It is well evidenced that by being more reflective of your community, boards achieve diversity of thought, views and attitudes.

The UK’s recent progress proves that voluntary action can be impactful – and measure well against other countries who have implemented mandatory quotas, as the EU introduced last year.

For those women who are already successful in boardroom roles, there is a responsibility to support the women coming up behind them as well. Women must support women; sharing their stories and the benefit of their experiences to show others the way forward.

Companies across the country should feel motivated by this latest progress to continue working to reach total equality in the boardroom. However, diversity goals shouldn’t feel like a chore or a checklist to tick either. It should be a vision that is supported by the entire organisation.

It requires sustainable long-term, systems, and solutions that aren’t performative. Real, long-term change is in our grasp – we must keep moving towards it.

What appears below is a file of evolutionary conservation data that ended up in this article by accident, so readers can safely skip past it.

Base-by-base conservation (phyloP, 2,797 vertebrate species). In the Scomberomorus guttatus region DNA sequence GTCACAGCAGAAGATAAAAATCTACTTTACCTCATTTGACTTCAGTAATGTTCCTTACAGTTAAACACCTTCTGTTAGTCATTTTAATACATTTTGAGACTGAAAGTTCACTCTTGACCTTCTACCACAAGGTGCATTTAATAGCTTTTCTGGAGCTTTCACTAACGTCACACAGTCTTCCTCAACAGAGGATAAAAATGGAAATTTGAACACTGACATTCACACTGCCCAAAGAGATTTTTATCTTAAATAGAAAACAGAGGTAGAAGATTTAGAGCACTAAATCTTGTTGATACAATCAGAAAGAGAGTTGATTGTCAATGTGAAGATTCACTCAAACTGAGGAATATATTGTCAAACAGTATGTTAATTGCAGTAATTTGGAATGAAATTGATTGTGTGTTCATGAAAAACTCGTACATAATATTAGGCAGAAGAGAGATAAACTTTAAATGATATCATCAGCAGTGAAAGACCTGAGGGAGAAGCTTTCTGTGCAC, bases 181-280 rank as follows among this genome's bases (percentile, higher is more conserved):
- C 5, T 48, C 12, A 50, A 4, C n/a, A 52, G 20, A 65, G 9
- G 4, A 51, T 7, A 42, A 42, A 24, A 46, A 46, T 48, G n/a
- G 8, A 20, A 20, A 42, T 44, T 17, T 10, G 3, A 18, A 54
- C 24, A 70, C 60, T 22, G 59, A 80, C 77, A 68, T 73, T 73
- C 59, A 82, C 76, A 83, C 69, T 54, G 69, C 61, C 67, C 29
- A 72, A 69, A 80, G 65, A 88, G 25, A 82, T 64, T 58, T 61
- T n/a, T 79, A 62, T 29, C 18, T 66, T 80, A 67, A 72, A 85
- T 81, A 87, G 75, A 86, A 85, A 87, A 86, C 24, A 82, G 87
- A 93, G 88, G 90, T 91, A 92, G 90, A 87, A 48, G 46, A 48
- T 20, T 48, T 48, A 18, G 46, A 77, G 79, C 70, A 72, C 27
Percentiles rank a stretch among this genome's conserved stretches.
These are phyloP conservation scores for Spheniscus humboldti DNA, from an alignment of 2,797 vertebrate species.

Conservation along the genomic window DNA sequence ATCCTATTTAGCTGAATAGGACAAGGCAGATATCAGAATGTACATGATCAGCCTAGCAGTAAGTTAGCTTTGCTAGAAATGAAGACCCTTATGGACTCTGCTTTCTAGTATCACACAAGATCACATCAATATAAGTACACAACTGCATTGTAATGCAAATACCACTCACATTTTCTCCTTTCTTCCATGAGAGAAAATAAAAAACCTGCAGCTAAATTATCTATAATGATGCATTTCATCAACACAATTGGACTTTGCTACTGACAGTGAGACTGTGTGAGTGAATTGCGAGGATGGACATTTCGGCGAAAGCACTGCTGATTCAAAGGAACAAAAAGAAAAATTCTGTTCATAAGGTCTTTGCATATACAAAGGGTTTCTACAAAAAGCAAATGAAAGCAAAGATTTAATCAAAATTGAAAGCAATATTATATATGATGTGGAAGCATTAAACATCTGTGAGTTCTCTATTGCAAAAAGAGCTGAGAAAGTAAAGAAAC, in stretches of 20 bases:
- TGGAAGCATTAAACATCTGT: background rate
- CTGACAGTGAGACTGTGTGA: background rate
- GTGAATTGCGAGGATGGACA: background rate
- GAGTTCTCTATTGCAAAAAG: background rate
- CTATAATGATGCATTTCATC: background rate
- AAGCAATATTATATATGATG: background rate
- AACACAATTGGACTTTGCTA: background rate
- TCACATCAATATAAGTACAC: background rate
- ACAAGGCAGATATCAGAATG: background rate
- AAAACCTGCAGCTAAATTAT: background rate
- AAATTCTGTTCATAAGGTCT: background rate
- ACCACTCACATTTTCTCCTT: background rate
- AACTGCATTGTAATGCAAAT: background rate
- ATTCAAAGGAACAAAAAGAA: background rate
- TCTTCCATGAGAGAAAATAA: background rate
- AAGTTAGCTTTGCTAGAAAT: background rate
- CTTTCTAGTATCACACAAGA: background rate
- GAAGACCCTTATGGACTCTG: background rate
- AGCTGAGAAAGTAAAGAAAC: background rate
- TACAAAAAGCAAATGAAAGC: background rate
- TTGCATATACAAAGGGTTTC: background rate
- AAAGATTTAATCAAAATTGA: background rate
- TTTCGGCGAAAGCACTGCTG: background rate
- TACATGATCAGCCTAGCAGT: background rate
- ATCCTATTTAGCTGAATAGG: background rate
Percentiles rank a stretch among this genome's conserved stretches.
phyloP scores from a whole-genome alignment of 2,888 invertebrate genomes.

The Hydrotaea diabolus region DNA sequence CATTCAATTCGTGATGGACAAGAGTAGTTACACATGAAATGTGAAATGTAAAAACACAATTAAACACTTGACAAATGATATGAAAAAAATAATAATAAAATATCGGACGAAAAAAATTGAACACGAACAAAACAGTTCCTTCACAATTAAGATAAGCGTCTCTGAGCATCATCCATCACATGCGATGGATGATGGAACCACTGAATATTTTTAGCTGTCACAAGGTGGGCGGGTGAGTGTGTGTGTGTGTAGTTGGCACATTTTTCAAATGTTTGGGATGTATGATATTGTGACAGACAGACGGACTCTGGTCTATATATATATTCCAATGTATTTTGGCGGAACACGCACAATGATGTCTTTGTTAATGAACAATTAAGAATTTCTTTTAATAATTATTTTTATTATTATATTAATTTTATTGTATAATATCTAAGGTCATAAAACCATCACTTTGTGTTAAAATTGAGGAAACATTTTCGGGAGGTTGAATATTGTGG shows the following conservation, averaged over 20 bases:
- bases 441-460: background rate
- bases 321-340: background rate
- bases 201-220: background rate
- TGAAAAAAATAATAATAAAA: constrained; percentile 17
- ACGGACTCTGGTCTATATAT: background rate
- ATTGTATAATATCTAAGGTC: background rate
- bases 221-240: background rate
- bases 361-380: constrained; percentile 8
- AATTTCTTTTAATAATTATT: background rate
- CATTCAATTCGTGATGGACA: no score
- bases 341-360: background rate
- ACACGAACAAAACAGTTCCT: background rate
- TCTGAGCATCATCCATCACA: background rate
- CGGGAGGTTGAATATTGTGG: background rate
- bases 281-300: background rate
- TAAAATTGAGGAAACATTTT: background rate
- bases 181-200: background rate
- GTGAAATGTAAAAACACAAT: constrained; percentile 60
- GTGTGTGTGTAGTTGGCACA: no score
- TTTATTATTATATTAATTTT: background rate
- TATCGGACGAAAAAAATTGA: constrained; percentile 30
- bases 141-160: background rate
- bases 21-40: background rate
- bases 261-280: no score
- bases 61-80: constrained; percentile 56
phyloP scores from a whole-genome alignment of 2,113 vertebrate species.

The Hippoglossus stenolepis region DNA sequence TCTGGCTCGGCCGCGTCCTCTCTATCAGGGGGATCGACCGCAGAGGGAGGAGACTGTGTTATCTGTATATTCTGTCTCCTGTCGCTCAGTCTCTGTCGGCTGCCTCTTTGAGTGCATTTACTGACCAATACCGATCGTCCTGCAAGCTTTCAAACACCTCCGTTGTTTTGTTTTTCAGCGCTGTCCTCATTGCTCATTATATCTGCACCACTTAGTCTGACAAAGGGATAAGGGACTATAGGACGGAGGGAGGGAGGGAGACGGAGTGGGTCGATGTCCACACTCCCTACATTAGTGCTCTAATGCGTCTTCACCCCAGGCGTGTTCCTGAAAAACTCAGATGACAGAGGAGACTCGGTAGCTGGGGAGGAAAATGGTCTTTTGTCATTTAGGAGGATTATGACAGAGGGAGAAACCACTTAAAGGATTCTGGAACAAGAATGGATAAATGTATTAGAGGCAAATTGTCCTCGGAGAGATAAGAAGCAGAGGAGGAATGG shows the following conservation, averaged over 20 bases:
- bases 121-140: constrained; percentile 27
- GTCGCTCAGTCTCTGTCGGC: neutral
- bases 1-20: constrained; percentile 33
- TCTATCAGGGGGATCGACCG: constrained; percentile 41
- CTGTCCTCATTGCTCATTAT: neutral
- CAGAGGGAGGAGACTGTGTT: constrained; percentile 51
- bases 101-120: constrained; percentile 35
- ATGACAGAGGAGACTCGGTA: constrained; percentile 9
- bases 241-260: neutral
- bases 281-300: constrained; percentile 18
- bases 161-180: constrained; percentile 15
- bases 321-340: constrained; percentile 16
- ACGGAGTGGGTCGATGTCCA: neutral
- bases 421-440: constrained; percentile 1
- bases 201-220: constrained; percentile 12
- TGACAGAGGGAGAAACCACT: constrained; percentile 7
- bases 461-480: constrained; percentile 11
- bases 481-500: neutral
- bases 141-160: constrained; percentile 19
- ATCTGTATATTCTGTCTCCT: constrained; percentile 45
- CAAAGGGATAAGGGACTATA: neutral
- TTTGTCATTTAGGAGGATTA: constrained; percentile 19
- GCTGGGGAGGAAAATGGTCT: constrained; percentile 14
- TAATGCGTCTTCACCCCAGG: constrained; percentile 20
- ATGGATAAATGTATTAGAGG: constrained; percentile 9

About the author

Helene UsherwoodWith over 20 years of headhunting experience, Helene has been appointed to senior roles within the arts, health, and education fields as well as central and local government. Joining Anderson Quigley in 2018, Helene has established and continues her work specialising in the appointment of executive and non-executive directors in the NHS covering acute, ambulance service, primary care, mental health, and regulatory bodies as well as national organisations and Royal Colleges.

In addition to her work with NHS Trusts, Helene has established Anderson Quigley’s Board Practice, working across all sectors to appoint Chairs and Non-Executive Directors. She has developed excellent networks across the public and private sectors to encourage greater levels of diversity around the Boardroom table. As well as providing bespoke services, advice and guidance to her clients and candidates Helene is highly motivated to provide career advice and guidance to individuals, especially to those who have not previously considered a non-executive opportunity before but who have unique insights and skills to offer.